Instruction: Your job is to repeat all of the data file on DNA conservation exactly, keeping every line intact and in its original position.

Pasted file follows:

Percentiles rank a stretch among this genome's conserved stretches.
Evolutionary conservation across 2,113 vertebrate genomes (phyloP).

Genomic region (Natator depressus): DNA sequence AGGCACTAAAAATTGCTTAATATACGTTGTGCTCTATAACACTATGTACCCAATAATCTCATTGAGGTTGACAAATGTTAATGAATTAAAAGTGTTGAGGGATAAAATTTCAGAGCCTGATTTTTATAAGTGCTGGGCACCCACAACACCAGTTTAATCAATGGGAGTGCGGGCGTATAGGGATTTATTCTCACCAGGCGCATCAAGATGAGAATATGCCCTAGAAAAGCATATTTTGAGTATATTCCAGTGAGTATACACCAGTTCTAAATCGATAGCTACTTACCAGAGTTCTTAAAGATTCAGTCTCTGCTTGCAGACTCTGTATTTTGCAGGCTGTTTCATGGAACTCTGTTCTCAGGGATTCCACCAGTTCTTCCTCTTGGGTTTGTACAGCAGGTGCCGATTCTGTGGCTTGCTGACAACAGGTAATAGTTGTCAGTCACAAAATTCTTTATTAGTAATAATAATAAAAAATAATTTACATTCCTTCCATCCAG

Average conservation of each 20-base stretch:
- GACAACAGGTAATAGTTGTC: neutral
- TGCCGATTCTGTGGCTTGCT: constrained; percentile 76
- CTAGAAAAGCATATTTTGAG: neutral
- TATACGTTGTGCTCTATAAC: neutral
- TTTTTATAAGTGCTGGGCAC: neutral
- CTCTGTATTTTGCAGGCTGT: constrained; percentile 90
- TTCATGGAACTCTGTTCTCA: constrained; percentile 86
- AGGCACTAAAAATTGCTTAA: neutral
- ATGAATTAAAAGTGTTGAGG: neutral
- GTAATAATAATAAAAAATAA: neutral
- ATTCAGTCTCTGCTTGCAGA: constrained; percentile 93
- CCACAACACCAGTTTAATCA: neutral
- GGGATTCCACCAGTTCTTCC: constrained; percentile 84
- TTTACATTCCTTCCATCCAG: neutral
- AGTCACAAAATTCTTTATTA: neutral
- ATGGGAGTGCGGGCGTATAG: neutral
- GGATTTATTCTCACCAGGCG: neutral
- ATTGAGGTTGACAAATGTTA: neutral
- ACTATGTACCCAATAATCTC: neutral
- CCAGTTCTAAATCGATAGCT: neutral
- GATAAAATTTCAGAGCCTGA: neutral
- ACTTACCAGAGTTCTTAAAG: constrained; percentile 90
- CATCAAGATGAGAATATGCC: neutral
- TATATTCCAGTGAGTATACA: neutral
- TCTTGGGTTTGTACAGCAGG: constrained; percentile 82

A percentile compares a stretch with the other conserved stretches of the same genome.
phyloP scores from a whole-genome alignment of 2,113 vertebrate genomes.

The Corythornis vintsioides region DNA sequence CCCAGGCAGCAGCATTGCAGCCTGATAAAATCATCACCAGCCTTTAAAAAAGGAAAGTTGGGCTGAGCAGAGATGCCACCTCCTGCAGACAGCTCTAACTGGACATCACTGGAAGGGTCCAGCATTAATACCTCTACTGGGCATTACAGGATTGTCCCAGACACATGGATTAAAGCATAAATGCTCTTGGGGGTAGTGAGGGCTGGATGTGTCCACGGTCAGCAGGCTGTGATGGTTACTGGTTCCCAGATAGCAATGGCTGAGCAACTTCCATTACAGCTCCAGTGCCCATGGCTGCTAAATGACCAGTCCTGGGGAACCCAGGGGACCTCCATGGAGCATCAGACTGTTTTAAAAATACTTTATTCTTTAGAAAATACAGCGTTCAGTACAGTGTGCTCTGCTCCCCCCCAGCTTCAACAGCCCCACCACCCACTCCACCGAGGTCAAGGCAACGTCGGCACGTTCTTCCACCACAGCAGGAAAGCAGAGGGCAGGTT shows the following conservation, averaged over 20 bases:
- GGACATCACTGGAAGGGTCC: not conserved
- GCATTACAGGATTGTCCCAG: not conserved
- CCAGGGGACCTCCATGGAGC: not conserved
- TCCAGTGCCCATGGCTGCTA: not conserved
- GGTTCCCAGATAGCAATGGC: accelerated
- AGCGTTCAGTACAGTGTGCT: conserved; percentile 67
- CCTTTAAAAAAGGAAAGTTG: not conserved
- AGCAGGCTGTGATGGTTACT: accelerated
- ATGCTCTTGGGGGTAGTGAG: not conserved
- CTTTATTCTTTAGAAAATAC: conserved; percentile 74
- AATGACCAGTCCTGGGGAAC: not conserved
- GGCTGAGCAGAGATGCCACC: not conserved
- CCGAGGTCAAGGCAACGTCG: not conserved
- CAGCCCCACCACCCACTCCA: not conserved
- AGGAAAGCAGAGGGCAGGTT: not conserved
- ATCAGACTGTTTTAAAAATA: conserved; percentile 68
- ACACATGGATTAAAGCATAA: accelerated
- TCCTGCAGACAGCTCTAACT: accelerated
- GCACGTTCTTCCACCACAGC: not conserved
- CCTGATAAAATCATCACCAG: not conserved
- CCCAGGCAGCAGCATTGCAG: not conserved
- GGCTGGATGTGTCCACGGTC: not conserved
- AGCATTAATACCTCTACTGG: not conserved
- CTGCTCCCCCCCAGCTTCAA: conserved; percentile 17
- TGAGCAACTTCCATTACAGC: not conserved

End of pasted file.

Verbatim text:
Percentiles rank a stretch among this genome's conserved stretches.
Evolutionary conservation across 2,113 vertebrate genomes (phyloP).

Genomic region (Natator depressus): DNA sequence AGGCACTAAAAATTGCTTAATATACGTTGTGCTCTATAACACTATGTACCCAATAATCTCATTGAGGTTGACAAATGTTAATGAATTAAAAGTGTTGAGGGATAAAATTTCAGAGCCTGATTTTTATAAGTGCTGGGCACCCACAACACCAGTTTAATCAATGGGAGTGCGGGCGTATAGGGATTTATTCTCACCAGGCGCATCAAGATGAGAATATGCCCTAGAAAAGCATATTTTGAGTATATTCCAGTGAGTATACACCAGTTCTAAATCGATAGCTACTTACCAGAGTTCTTAAAGATTCAGTCTCTGCTTGCAGACTCTGTATTTTGCAGGCTGTTTCATGGAACTCTGTTCTCAGGGATTCCACCAGTTCTTCCTCTTGGGTTTGTACAGCAGGTGCCGATTCTGTGGCTTGCTGACAACAGGTAATAGTTGTCAGTCACAAAATTCTTTATTAGTAATAATAATAAAAAATAATTTACATTCCTTCCATCCAG

Average conservation of each 20-base stretch:
- GACAACAGGTAATAGTTGTC: neutral
- TGCCGATTCTGTGGCTTGCT: constrained; percentile 76
- CTAGAAAAGCATATTTTGAG: neutral
- TATACGTTGTGCTCTATAAC: neutral
- TTTTTATAAGTGCTGGGCAC: neutral
- CTCTGTATTTTGCAGGCTGT: constrained; percentile 90
- TTCATGGAACTCTGTTCTCA: constrained; percentile 86
- AGGCACTAAAAATTGCTTAA: neutral
- ATGAATTAAAAGTGTTGAGG: neutral
- GTAATAATAATAAAAAATAA: neutral
- ATTCAGTCTCTGCTTGCAGA: constrained; percentile 93
- CCACAACACCAGTTTAATCA: neutral
- GGGATTCCACCAGTTCTTCC: constrained; percentile 84
- TTTACATTCCTTCCATCCAG: neutral
- AGTCACAAAATTCTTTATTA: neutral
- ATGGGAGTGCGGGCGTATAG: neutral
- GGATTTATTCTCACCAGGCG: neutral
- ATTGAGGTTGACAAATGTTA: neutral
- ACTATGTACCCAATAATCTC: neutral
- CCAGTTCTAAATCGATAGCT: neutral
- GATAAAATTTCAGAGCCTGA: neutral
- ACTTACCAGAGTTCTTAAAG: constrained; percentile 90
- CATCAAGATGAGAATATGCC: neutral
- TATATTCCAGTGAGTATACA: neutral
- TCTTGGGTTTGTACAGCAGG: constrained; percentile 82

A percentile compares a stretch with the other conserved stretches of the same genome.
phyloP scores from a whole-genome alignment of 2,113 vertebrate genomes.

The Corythornis vintsioides region DNA sequence CCCAGGCAGCAGCATTGCAGCCTGATAAAATCATCACCAGCCTTTAAAAAAGGAAAGTTGGGCTGAGCAGAGATGCCACCTCCTGCAGACAGCTCTAACTGGACATCACTGGAAGGGTCCAGCATTAATACCTCTACTGGGCATTACAGGATTGTCCCAGACACATGGATTAAAGCATAAATGCTCTTGGGGGTAGTGAGGGCTGGATGTGTCCACGGTCAGCAGGCTGTGATGGTTACTGGTTCCCAGATAGCAATGGCTGAGCAACTTCCATTACAGCTCCAGTGCCCATGGCTGCTAAATGACCAGTCCTGGGGAACCCAGGGGACCTCCATGGAGCATCAGACTGTTTTAAAAATACTTTATTCTTTAGAAAATACAGCGTTCAGTACAGTGTGCTCTGCTCCCCCCCAGCTTCAACAGCCCCACCACCCACTCCACCGAGGTCAAGGCAACGTCGGCACGTTCTTCCACCACAGCAGGAAAGCAGAGGGCAGGTT shows the following conservation, averaged over 20 bases:
- GGACATCACTGGAAGGGTCC: not conserved
- GCATTACAGGATTGTCCCAG: not conserved
- CCAGGGGACCTCCATGGAGC: not conserved
- TCCAGTGCCCATGGCTGCTA: not conserved
- GGTTCCCAGATAGCAATGGC: accelerated
- AGCGTTCAGTACAGTGTGCT: conserved; percentile 67
- CCTTTAAAAAAGGAAAGTTG: not conserved
- AGCAGGCTGTGATGGTTACT: accelerated
- ATGCTCTTGGGGGTAGTGAG: not conserved
- CTTTATTCTTTAGAAAATAC: conserved; percentile 74
- AATGACCAGTCCTGGGGAAC: not conserved
- GGCTGAGCAGAGATGCCACC: not conserved
- CCGAGGTCAAGGCAACGTCG: not conserved
- CAGCCCCACCACCCACTCCA: not conserved
- AGGAAAGCAGAGGGCAGGTT: not conserved
- ATCAGACTGTTTTAAAAATA: conserved; percentile 68
- ACACATGGATTAAAGCATAA: accelerated
- TCCTGCAGACAGCTCTAACT: accelerated
- GCACGTTCTTCCACCACAGC: not conserved
- CCTGATAAAATCATCACCAG: not conserved
- CCCAGGCAGCAGCATTGCAG: not conserved
- GGCTGGATGTGTCCACGGTC: not conserved
- AGCATTAATACCTCTACTGG: not conserved
- CTGCTCCCCCCCAGCTTCAA: conserved; percentile 17
- TGAGCAACTTCCATTACAGC: not conserved